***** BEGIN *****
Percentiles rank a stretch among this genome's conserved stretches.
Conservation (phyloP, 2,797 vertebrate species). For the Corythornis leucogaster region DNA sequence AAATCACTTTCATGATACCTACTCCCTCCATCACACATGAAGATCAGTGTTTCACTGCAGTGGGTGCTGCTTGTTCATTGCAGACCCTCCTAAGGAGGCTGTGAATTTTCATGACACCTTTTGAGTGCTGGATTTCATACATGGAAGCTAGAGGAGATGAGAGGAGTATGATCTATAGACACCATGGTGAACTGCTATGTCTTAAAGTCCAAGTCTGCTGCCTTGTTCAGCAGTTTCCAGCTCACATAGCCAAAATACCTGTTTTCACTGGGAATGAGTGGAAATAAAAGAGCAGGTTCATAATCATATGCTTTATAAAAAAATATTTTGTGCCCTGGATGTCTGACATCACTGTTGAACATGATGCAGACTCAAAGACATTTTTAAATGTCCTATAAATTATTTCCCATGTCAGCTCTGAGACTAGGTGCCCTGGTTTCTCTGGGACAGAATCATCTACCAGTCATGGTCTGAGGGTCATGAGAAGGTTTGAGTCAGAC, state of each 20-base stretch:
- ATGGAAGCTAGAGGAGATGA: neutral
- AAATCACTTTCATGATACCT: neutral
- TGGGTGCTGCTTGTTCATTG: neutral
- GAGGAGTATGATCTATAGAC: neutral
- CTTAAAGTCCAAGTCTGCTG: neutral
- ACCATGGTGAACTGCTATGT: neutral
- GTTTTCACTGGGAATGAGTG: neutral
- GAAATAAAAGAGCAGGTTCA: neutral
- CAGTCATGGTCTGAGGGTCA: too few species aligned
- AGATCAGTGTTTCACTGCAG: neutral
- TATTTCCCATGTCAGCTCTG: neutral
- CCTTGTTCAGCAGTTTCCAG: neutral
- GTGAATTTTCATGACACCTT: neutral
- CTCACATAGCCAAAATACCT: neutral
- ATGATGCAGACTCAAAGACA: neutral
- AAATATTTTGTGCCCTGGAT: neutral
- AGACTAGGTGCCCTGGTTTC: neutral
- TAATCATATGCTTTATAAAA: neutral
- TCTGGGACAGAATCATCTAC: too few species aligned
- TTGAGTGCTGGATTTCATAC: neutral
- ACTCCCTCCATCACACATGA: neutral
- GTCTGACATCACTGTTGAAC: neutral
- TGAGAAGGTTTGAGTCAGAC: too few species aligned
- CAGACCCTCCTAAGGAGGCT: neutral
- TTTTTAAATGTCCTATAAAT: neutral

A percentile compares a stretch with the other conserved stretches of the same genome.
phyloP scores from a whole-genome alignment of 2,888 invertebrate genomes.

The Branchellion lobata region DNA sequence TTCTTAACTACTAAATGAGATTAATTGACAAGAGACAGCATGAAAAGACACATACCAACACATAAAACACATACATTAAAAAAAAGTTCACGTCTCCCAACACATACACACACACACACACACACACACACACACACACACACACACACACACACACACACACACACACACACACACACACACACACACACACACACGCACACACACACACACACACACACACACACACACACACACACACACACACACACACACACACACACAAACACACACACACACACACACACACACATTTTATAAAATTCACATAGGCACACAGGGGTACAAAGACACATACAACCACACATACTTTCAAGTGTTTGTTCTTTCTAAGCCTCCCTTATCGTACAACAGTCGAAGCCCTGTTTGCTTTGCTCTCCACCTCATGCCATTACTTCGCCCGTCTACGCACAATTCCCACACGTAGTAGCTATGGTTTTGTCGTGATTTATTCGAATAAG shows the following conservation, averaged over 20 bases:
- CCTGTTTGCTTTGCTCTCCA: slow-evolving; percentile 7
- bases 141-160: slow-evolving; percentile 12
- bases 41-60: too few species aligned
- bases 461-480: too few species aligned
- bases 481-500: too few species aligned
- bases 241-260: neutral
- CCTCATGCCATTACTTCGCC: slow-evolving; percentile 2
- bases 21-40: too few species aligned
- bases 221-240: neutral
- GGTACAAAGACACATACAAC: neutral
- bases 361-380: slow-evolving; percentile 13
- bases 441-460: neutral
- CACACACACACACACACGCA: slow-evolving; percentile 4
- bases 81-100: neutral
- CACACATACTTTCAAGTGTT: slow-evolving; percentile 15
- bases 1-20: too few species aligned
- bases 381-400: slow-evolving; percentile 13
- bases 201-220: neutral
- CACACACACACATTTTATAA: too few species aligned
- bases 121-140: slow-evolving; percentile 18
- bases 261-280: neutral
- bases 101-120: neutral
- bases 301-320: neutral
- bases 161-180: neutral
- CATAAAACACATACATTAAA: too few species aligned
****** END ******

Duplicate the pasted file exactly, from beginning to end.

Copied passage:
Percentiles rank a stretch among this genome's conserved stretches.
Conservation (phyloP, 2,797 vertebrate species). For the Corythornis leucogaster region DNA sequence AAATCACTTTCATGATACCTACTCCCTCCATCACACATGAAGATCAGTGTTTCACTGCAGTGGGTGCTGCTTGTTCATTGCAGACCCTCCTAAGGAGGCTGTGAATTTTCATGACACCTTTTGAGTGCTGGATTTCATACATGGAAGCTAGAGGAGATGAGAGGAGTATGATCTATAGACACCATGGTGAACTGCTATGTCTTAAAGTCCAAGTCTGCTGCCTTGTTCAGCAGTTTCCAGCTCACATAGCCAAAATACCTGTTTTCACTGGGAATGAGTGGAAATAAAAGAGCAGGTTCATAATCATATGCTTTATAAAAAAATATTTTGTGCCCTGGATGTCTGACATCACTGTTGAACATGATGCAGACTCAAAGACATTTTTAAATGTCCTATAAATTATTTCCCATGTCAGCTCTGAGACTAGGTGCCCTGGTTTCTCTGGGACAGAATCATCTACCAGTCATGGTCTGAGGGTCATGAGAAGGTTTGAGTCAGAC, state of each 20-base stretch:
- ATGGAAGCTAGAGGAGATGA: neutral
- AAATCACTTTCATGATACCT: neutral
- TGGGTGCTGCTTGTTCATTG: neutral
- GAGGAGTATGATCTATAGAC: neutral
- CTTAAAGTCCAAGTCTGCTG: neutral
- ACCATGGTGAACTGCTATGT: neutral
- GTTTTCACTGGGAATGAGTG: neutral
- GAAATAAAAGAGCAGGTTCA: neutral
- CAGTCATGGTCTGAGGGTCA: too few species aligned
- AGATCAGTGTTTCACTGCAG: neutral
- TATTTCCCATGTCAGCTCTG: neutral
- CCTTGTTCAGCAGTTTCCAG: neutral
- GTGAATTTTCATGACACCTT: neutral
- CTCACATAGCCAAAATACCT: neutral
- ATGATGCAGACTCAAAGACA: neutral
- AAATATTTTGTGCCCTGGAT: neutral
- AGACTAGGTGCCCTGGTTTC: neutral
- TAATCATATGCTTTATAAAA: neutral
- TCTGGGACAGAATCATCTAC: too few species aligned
- TTGAGTGCTGGATTTCATAC: neutral
- ACTCCCTCCATCACACATGA: neutral
- GTCTGACATCACTGTTGAAC: neutral
- TGAGAAGGTTTGAGTCAGAC: too few species aligned
- CAGACCCTCCTAAGGAGGCT: neutral
- TTTTTAAATGTCCTATAAAT: neutral

A percentile compares a stretch with the other conserved stretches of the same genome.
phyloP scores from a whole-genome alignment of 2,888 invertebrate genomes.

The Branchellion lobata region DNA sequence TTCTTAACTACTAAATGAGATTAATTGACAAGAGACAGCATGAAAAGACACATACCAACACATAAAACACATACATTAAAAAAAAGTTCACGTCTCCCAACACATACACACACACACACACACACACACACACACACACACACACACACACACACACACACACACACACACACACACACACACACACACACACACACGCACACACACACACACACACACACACACACACACACACACACACACACACACACACACACACACACAAACACACACACACACACACACACACACATTTTATAAAATTCACATAGGCACACAGGGGTACAAAGACACATACAACCACACATACTTTCAAGTGTTTGTTCTTTCTAAGCCTCCCTTATCGTACAACAGTCGAAGCCCTGTTTGCTTTGCTCTCCACCTCATGCCATTACTTCGCCCGTCTACGCACAATTCCCACACGTAGTAGCTATGGTTTTGTCGTGATTTATTCGAATAAG shows the following conservation, averaged over 20 bases:
- CCTGTTTGCTTTGCTCTCCA: slow-evolving; percentile 7
- bases 141-160: slow-evolving; percentile 12
- bases 41-60: too few species aligned
- bases 461-480: too few species aligned
- bases 481-500: too few species aligned
- bases 241-260: neutral
- CCTCATGCCATTACTTCGCC: slow-evolving; percentile 2
- bases 21-40: too few species aligned
- bases 221-240: neutral
- GGTACAAAGACACATACAAC: neutral
- bases 361-380: slow-evolving; percentile 13
- bases 441-460: neutral
- CACACACACACACACACGCA: slow-evolving; percentile 4
- bases 81-100: neutral
- CACACATACTTTCAAGTGTT: slow-evolving; percentile 15
- bases 1-20: too few species aligned
- bases 381-400: slow-evolving; percentile 13
- bases 201-220: neutral
- CACACACACACATTTTATAA: too few species aligned
- bases 121-140: slow-evolving; percentile 18
- bases 261-280: neutral
- bases 101-120: neutral
- bases 301-320: neutral
- bases 161-180: neutral
- CATAAAACACATACATTAAA: too few species aligned